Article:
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18 November 2008

Responses to Schmitt's Email to The Planetary Society



Schmitt's comments have sparked dialogue and he's not the only one that feels the way he does about the Planetary Society's position. This will be updated as I see more responses.



  • I wrote a reply on this page

    Here is the text below:

    I wholeheartedly agree with Harrison's views in this matter. Attempting
    to bypass Luna on the way to Mars is a mistake. There are several
    reasons why:

    1. Luna is interesting and valuable by itself. No matter how much more
    interesting and valuable Mars maybe, the fact remains that Luna is the
    best place in the Solar System to study the System's formation; it's an
    abundant source of high-value metals such as titanium and aluminium; is
    also an abundant source of helium-3, the best known fuel for nuclear
    fusion; will be a preferable tourist destination for most Earthlings,
    tourism already having been identified as the industry most likely to
    initiate and drive a space colonisation effort; and will be the perfect
    place to set up large deep space telescope arrays.

    2. Practice for Mars. You don't sail to the Americas using brand-new
    untested technology when you haven't even been to Ireland. Luna is the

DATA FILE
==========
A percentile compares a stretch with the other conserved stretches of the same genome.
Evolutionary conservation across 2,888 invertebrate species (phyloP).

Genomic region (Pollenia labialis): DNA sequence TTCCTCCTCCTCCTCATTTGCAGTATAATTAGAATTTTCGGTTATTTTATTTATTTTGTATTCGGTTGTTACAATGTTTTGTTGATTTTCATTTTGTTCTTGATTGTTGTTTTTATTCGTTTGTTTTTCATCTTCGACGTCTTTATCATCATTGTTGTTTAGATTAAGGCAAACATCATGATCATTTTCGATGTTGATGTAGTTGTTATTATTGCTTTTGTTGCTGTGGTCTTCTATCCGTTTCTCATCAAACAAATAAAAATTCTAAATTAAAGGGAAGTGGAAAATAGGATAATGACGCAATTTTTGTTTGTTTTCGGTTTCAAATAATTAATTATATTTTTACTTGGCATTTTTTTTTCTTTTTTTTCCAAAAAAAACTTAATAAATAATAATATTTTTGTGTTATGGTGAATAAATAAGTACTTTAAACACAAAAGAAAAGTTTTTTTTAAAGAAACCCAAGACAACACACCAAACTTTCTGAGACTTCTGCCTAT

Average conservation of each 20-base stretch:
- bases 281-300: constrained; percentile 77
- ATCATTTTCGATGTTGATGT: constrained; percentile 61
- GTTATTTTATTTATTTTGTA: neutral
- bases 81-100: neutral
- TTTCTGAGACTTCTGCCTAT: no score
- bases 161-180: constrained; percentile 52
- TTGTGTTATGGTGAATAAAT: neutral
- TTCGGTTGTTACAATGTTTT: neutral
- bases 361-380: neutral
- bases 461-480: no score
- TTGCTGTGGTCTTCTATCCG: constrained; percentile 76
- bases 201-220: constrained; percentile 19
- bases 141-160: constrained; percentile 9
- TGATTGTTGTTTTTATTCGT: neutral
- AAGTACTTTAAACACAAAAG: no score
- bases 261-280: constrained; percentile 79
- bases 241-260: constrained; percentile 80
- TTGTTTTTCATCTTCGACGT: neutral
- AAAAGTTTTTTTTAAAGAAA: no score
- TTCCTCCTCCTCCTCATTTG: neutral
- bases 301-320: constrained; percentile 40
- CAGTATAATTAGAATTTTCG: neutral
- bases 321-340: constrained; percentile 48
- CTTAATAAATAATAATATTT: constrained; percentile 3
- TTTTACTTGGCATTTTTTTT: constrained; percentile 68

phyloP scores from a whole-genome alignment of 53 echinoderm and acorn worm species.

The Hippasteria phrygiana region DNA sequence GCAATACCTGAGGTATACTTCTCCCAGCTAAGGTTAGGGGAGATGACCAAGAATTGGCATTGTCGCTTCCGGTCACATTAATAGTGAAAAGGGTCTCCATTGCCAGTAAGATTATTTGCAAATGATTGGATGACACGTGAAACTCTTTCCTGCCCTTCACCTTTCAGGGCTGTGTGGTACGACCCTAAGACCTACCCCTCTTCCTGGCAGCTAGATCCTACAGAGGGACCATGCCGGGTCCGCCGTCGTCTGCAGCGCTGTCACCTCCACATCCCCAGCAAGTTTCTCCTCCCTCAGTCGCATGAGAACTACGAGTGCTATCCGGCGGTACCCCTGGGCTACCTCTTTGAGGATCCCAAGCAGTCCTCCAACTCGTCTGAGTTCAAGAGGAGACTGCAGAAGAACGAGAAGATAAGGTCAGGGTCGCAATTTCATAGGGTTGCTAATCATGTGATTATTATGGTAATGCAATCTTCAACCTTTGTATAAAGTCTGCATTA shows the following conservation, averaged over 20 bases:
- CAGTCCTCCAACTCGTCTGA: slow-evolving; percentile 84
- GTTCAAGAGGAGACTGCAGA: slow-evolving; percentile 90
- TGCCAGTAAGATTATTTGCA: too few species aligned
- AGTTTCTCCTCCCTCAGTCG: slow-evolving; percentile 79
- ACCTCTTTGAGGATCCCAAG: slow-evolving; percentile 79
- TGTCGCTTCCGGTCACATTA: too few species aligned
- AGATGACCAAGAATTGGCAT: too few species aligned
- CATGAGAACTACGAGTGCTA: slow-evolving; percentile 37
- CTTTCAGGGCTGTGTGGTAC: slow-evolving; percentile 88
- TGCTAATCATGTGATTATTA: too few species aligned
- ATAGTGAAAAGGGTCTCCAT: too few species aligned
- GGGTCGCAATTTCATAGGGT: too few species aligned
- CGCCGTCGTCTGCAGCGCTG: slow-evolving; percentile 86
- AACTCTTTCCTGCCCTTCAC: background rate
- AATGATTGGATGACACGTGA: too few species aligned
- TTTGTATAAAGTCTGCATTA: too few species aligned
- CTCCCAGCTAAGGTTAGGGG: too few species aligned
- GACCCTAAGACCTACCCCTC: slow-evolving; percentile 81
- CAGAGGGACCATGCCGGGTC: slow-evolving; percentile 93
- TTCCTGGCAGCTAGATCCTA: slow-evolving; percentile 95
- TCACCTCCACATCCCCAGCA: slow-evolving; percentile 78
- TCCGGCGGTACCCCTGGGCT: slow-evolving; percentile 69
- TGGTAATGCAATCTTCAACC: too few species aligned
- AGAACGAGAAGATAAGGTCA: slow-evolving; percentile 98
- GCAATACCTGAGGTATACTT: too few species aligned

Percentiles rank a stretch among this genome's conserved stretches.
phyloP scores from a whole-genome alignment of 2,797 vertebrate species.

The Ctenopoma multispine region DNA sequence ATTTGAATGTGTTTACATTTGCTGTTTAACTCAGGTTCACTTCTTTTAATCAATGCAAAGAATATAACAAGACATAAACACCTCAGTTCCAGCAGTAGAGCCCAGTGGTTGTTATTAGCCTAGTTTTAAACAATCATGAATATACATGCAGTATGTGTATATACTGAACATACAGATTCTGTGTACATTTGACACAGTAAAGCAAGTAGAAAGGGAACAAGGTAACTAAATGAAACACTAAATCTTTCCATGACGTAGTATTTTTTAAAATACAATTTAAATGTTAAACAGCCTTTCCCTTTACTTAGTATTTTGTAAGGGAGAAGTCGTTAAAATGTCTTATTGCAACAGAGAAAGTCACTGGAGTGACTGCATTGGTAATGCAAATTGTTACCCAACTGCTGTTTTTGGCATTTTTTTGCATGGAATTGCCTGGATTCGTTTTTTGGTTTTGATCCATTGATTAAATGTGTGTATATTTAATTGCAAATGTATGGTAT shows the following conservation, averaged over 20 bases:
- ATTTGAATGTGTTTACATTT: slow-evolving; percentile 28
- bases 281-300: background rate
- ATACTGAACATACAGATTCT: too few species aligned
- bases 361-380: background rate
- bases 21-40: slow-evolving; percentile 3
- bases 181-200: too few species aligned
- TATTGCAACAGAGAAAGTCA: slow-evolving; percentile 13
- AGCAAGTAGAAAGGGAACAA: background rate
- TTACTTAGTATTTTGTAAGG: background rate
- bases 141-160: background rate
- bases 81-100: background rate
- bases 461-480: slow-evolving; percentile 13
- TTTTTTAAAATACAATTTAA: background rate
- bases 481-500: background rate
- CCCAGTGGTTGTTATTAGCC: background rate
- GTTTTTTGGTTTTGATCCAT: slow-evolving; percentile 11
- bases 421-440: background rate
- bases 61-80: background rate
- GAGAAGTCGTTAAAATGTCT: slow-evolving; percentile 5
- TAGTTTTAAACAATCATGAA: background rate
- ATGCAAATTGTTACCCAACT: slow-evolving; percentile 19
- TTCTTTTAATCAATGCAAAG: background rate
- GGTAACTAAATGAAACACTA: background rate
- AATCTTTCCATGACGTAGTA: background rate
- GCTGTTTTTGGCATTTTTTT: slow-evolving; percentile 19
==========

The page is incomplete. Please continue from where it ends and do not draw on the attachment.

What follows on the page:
perfect place to test a wide range of colonisation technologies before
    taking them to Mars, with the distinctly significant advantage that if
    anything goes wrong, the astronauts will be only a couple of days from
    Earth and not 6-9 months. On Luna we will need technology for
    non-fossil-fuel energy production; water mining, recycling and
    purificiation; air production and recycling; production of steel, glass,
    cement and other materials; dust mitigation; environment control; food
    production; transportation; communications; etc., etc. While there will
    be variations between the equipment developed for the two worlds, many
    of the same problems exist, and developing the tools for Luna first will
    be a much safer approach and will save time and decrease risk when we do
    go to Mars. Apollo is the most successful space mission ever, yet the
    first 10 missions did not descend to the lunar surface; their function
    was to test every aspect of the technology and the mission before
    putting it all together. We need to take the same safe, step-by-step
    approach when colonising Mars.

    To bypass Luna is short-sighted, impatient and dangerous.



  • I too will no longer support the Planetary Society. Like Schmitt, I am also Geologist who
    shares many of the same views and vision for future space exploration. It is unfortunate
    the society has lost focus, but I am glad Dr. Schmitt brought these issues to light.

    Xxx X. Xxxx
    UHH Geology graduate







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